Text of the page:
#8: Branding is often over looked.

Skip the suit and tie, or boring plain polo. And whatever you do, don’t let the staffers dress “business casual.” Everything needs to be clearly branded with your company logo, from the staffers shirts to the table cloth on the folding tables. Make sure everything you hand out also has your logo and contact info. It does you know good when the buyer gets home, remembers your amazing product, but can’t recall the name.

#9: It’s not all fun and games.

Trade shows often seem exciting to the initiated. Come on, you get to fly to a new city, stay in a nice hotel, and live off the company expense budget. Time out of the office! The truth is, a trade show is a lot of work. Don’t let your staff treat it like a vacation, and keep everyone on task. This means no after hours partying or late nights.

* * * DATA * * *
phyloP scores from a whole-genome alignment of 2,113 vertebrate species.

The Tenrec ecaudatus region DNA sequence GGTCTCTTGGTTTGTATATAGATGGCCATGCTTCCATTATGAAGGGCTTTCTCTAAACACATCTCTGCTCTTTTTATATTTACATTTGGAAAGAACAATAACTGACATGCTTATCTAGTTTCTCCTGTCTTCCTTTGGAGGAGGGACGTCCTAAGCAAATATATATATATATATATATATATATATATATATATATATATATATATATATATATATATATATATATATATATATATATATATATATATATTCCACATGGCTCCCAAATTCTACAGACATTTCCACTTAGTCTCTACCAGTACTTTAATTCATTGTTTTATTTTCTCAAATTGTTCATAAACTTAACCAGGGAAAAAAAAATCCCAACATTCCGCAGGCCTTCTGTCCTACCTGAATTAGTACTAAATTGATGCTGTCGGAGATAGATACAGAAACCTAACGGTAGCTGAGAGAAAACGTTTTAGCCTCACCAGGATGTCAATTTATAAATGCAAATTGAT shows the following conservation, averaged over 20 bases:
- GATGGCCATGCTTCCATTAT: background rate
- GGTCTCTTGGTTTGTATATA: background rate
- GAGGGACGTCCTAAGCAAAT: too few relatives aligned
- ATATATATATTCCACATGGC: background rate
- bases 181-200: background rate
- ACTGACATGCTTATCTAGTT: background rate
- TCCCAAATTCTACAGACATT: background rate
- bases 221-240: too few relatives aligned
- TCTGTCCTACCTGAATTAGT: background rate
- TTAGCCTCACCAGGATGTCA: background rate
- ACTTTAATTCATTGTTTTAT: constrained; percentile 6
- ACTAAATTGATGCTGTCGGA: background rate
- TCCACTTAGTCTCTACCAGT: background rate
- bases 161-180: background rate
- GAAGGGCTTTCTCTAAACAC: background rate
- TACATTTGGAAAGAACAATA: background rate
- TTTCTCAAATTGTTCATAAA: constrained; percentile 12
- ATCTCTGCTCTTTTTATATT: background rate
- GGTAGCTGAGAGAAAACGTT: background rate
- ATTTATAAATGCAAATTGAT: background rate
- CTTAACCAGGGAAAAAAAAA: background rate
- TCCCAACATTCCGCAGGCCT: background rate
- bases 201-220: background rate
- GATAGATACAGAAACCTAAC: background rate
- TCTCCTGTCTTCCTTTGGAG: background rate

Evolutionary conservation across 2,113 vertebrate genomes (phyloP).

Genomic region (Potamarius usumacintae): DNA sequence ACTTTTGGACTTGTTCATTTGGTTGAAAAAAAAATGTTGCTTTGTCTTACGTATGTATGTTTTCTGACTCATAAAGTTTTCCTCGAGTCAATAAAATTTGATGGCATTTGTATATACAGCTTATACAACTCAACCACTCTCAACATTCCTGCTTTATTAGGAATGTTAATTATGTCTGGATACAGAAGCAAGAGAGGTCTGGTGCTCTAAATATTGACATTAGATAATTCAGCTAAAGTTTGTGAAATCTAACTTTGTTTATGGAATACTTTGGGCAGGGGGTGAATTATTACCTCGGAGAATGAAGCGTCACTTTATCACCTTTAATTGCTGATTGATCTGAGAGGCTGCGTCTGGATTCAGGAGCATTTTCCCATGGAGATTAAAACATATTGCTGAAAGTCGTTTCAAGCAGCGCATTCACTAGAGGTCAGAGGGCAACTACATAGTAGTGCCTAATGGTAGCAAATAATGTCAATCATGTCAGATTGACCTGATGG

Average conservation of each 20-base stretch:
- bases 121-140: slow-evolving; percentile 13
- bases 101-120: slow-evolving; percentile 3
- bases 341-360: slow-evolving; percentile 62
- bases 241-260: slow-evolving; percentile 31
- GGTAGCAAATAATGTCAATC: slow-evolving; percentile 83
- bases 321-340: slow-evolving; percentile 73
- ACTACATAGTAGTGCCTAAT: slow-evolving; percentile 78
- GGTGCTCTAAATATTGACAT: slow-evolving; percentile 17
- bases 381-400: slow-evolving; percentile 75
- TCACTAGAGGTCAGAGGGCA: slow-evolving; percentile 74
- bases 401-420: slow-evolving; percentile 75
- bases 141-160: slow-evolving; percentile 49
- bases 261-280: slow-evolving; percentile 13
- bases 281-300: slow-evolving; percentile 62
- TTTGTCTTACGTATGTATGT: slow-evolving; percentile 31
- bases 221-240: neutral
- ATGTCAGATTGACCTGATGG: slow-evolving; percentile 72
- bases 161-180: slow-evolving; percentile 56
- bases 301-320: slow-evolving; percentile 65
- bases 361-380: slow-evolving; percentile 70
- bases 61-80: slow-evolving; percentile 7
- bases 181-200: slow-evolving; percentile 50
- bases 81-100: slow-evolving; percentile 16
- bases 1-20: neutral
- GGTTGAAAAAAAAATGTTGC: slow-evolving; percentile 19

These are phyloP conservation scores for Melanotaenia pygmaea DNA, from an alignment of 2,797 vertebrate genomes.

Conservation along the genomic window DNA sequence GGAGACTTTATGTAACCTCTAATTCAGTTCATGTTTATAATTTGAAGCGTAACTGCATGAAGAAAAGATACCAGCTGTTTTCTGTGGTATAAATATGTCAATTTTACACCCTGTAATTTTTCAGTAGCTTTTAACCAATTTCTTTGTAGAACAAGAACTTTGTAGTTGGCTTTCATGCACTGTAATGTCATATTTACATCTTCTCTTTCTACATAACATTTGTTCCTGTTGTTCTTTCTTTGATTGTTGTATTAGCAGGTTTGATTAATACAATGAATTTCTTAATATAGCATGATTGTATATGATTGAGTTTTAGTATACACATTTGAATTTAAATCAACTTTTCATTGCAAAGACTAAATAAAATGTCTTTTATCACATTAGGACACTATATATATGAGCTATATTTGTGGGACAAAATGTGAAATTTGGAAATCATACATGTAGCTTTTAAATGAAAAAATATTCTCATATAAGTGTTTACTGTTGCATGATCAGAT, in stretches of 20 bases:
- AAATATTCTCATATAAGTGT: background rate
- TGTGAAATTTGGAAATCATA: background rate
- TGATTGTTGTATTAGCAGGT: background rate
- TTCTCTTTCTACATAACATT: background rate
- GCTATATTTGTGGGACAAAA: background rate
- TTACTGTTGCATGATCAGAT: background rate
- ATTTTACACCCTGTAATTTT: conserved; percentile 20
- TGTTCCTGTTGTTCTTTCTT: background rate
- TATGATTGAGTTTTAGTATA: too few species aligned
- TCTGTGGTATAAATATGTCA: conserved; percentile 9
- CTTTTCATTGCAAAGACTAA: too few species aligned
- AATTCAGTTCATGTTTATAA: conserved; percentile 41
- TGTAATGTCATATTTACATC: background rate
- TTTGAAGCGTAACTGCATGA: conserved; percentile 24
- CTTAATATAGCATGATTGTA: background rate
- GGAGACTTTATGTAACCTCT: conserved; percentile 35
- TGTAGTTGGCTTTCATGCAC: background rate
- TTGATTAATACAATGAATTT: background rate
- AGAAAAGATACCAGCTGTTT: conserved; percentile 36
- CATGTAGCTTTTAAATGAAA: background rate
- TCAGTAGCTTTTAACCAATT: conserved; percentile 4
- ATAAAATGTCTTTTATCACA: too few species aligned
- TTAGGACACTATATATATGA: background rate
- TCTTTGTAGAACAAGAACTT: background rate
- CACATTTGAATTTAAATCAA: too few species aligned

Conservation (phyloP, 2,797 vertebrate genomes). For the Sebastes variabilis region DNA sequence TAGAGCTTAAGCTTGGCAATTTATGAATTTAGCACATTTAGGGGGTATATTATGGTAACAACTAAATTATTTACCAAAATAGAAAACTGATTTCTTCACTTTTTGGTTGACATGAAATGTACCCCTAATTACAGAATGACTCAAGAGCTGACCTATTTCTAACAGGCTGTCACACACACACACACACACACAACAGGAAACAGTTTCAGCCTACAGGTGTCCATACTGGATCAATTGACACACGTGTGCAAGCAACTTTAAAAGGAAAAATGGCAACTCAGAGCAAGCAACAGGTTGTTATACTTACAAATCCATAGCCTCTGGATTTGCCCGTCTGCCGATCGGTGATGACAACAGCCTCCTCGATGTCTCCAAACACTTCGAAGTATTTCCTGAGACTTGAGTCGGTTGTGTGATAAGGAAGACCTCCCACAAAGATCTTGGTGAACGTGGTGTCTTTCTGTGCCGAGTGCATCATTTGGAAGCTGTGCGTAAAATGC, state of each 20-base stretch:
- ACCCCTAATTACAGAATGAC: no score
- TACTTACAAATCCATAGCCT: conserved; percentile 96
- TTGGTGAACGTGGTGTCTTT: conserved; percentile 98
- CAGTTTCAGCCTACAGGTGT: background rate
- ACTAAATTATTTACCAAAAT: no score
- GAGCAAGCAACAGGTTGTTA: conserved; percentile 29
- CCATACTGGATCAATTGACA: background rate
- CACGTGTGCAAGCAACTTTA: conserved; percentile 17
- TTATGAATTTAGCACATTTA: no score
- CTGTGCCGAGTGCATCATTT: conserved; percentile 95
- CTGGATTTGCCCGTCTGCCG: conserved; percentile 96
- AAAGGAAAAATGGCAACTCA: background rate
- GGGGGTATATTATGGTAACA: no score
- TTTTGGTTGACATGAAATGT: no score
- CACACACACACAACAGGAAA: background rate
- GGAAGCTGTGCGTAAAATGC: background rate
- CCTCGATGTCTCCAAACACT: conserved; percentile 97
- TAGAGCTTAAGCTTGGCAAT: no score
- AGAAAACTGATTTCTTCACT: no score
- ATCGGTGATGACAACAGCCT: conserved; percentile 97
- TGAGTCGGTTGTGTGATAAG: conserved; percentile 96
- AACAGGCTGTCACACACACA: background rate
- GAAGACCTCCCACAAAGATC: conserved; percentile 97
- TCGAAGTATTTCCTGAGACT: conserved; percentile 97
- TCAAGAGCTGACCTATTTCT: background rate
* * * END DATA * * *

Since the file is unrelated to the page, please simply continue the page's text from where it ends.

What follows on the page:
#10: Your neighbors may be your enemies.

I’m not talking about competing products. No, by enemy I mean they may undermine your business without even realizing it. While it’s nice to be friendly with your neighboring exhibitors, don’t get trapped by the chatty neighbor that detracts your attention from prospective buyers. Even worse is the neighbor that slowly encroaches on your display space. Be professional, be friendly, but maintain your boundaries.

#11: The attendees are also the buyers.

Most companies send their buyers to trade shows, not their buyer’s assistant. A good first impression is a must.

#12: The last day is just as important as the first day.

Buyers tend to spend money on the last day of the show, after they have checked out all the exhibitors. Don’t ruin a sale because you’re getting antsy to clean up.